Researchers at the National Institutes of Health and colleagues analyzed data from the Comprehensive Assessment of Long-Term Effects of Reducing Intake of Energy (CALERIE), a study supported by the National Institute on Aging (NIA). For CALERIE participants, the goal was to reduce daily calories by 25%. However, over a two-year span, the best they were able to achieve was a 12% reduction. But it turns out that this was enough to rejuvenate muscle and activate key biological pathways that are important in healthy aging.
“A 12% reduction in calorie intake is very modest,” said corresponding author and NIA Scientific Director Luigi Ferrucci, MD, PhD. “This kind of small reduction in calorie intake is doable and may make a big difference in your health.”
The research team also sought to explain a finding of past studies: People practicing calorie restriction lost muscle mass (along with losing weight in general), but they did not lose all-important muscle strength. To understand this phenomenon, they looked at thigh muscle biopsies from CALERIE participants collected when people joined the study and at one-year and two-year follow-ups. They discovered that during calorie restriction certain genes were upregulated, meaning the cells made more mRNA, and others were downregulated, meaning the cells produced less mRNA. Specifically, a lower caloric intake upregulated genes responsible for energy generation and metabolism and downregulated inflammatory genes, leading to lower inflammation.
“Since inflammation and aging are strongly coupled, calorie restriction represents a powerful approach to preventing the pro-inflammatory state that is developed by many older people,” said Dr. Ferrucci.
Do You Have Aging Anxiety? Another Reason to Exercise!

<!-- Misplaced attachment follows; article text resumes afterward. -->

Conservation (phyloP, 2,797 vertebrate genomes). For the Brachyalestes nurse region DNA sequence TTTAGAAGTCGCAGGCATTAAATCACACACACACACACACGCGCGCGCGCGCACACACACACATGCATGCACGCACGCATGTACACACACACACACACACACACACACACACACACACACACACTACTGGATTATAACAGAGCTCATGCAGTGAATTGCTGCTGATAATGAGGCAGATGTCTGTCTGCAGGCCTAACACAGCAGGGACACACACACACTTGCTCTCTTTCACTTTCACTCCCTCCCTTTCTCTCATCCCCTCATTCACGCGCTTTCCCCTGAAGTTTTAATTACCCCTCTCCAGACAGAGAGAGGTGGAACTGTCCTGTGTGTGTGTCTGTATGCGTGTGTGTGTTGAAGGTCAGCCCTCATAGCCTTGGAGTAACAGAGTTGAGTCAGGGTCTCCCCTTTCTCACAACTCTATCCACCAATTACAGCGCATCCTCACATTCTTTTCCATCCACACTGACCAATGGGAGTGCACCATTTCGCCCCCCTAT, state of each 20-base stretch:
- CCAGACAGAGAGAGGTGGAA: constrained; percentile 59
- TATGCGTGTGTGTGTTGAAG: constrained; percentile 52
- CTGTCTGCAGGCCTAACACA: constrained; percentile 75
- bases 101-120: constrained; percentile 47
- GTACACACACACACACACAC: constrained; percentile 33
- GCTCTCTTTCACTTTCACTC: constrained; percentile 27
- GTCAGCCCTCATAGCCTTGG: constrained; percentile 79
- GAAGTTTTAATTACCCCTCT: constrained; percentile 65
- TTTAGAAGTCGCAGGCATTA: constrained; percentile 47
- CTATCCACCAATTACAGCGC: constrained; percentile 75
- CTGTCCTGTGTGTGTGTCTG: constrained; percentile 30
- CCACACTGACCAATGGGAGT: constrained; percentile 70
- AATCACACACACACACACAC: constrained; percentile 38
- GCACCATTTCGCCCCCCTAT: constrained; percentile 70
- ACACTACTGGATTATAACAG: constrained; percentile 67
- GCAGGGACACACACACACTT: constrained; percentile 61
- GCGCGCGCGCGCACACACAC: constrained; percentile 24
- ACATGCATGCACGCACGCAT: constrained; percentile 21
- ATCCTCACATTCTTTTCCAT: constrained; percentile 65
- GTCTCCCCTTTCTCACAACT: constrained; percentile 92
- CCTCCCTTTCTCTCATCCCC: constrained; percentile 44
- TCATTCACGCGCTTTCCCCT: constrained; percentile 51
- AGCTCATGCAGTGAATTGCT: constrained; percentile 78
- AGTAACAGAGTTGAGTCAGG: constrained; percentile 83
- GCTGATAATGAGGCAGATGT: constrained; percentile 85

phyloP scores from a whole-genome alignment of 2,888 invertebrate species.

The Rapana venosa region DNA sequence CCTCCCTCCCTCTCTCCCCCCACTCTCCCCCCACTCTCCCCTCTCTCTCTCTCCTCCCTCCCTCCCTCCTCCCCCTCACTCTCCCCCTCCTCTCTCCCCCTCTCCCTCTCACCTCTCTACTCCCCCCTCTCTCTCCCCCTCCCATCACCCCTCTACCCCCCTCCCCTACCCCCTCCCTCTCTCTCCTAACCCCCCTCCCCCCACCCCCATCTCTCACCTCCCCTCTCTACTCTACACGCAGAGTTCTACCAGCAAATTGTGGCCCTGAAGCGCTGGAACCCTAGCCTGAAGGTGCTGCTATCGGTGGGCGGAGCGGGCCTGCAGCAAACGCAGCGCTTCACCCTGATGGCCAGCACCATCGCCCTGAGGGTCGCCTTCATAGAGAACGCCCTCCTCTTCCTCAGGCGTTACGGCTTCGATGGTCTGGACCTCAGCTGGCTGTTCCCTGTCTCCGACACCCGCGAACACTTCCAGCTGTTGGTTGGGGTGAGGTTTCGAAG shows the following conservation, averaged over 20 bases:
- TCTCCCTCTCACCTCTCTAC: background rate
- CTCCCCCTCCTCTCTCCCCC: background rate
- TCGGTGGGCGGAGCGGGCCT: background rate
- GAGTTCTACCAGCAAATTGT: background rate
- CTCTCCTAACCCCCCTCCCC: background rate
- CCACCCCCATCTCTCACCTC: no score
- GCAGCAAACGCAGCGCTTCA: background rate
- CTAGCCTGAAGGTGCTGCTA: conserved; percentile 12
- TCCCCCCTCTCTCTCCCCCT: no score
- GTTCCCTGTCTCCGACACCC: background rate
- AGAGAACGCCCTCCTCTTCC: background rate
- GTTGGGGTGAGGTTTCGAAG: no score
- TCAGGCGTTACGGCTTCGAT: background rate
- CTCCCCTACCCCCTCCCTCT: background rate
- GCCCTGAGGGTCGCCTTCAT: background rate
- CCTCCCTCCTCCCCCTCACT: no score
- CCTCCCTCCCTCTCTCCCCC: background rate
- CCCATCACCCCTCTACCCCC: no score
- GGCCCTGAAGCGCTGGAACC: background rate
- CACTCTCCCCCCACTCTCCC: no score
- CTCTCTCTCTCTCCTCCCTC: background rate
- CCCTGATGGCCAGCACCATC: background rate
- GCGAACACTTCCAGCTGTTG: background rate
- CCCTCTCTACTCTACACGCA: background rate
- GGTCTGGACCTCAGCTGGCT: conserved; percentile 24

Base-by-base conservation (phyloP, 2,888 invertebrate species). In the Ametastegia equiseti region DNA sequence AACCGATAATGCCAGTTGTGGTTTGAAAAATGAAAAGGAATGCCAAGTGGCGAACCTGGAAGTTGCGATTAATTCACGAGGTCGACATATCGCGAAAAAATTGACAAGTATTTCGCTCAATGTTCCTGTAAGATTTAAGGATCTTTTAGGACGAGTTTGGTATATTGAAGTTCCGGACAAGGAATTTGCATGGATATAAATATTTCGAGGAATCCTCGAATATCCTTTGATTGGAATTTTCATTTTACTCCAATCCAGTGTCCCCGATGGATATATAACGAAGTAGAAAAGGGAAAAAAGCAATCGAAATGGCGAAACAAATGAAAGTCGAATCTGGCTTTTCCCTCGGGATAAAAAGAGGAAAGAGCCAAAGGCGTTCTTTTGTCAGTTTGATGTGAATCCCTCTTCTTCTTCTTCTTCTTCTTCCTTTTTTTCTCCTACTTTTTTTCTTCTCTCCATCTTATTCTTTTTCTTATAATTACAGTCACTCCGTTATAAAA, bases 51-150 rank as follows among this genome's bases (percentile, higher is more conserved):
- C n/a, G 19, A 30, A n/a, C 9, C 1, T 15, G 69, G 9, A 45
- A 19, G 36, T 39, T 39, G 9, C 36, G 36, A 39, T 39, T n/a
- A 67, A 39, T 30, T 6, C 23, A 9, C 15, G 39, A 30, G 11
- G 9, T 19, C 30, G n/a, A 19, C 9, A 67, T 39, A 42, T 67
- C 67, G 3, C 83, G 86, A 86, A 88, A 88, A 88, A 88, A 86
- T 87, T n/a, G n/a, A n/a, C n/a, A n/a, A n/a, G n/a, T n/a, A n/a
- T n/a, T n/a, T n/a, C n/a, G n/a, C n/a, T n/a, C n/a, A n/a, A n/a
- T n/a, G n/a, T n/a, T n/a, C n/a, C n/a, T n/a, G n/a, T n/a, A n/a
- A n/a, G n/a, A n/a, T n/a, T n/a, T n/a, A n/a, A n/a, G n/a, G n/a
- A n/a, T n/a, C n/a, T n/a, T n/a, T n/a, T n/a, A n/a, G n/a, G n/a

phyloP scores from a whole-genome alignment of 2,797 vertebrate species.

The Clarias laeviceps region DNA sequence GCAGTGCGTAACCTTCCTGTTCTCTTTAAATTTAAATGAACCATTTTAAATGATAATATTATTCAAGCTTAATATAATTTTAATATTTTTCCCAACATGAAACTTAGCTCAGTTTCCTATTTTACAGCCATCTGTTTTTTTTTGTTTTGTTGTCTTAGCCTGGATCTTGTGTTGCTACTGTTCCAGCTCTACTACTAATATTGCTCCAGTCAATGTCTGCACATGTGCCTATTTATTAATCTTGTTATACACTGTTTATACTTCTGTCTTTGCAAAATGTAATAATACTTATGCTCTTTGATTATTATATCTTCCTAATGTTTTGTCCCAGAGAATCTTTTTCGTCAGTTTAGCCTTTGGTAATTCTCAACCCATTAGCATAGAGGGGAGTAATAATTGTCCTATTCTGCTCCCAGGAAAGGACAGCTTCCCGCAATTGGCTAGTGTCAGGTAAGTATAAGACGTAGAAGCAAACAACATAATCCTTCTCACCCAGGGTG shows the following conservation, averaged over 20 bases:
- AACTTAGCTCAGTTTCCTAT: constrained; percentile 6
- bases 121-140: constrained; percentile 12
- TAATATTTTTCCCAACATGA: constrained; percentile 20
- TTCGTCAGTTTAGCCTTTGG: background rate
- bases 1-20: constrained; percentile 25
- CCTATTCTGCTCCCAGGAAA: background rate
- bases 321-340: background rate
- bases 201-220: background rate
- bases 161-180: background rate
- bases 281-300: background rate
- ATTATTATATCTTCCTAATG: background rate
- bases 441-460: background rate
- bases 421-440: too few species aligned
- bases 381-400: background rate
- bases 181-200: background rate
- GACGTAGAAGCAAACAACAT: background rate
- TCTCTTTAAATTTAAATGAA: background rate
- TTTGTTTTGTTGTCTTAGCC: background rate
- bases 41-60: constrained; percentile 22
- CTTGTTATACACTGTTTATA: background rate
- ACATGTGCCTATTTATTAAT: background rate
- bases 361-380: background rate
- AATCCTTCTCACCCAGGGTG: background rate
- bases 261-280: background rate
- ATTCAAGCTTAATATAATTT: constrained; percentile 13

According to Sarah Francis, PhD, Iowa State University professor and Jane Armstrong Endowed Chair of Food Science and Human Nutrition, many people experience aging anxiety—fears and concerns about losing autonomy and relationships as well as physical and psychological changes and discomfort or lack of enjoyment being around older people. “Previous research has shown that if you have high anxiety about aging, you have poor health outcomes. But if you view it more positively as a life stage, you have better health outcomes. You’re more likely to make lifestyle changes that benefit you in the long run,” said Dr. Francis.
Since 2010, she has been part of a USDA multistate project bringing together experts in physical activity, clinical nutrition, and community health programming to support healthy aging. Part of their research has focused on identifying factors that influence physical activity, such as aging anxiety. One explanation for the negative link between aging anxiety and poor health is that anxiety can get in the way of being physically active, and not being active is often at the root of many health problems.
To better understand how aging anxiety relates not only to physical activity but also to other factors like gender, marital status, and income, Dr. Francis and the team designed a 142-question online survey and recruited a cross-section of urban, suburban, and rural participants including people as young as 40 to understand how different aspects of aging anxiety shift with age. In total, 1,250 people from Washington, DC, and six states (Iowa, Illinois, Maryland, Rhode Island, South Dakota, and West Virginia) responded to the survey.
“One of the most important findings is that higher positivity about physical activity relates to lower anxiety about aging,” said Dr. Francis. “Perhaps this is because the physical, mental, and social benefits of staying active contribute to overall well-being and a more favorable perception of the aging process, ultimately reducing anxiety related to growing older.”
It’s also well known that exercise, especially strength training, helps conserve bone mass and muscle, reduce the risk of dementia, and maintain motor control. But, Dr. Francis pointed out, many middle-aged and older adults face barriers to exercising, from being afraid they’ll get hurt to not having easy access to a gym or greenspaces for walking. For those who can’t overcome these barriers, the team’s next project is developing and testing a virtual program that would include at-home physical activities and an educational component to encourage eating healthy.Get More Recipes In Your Inbox!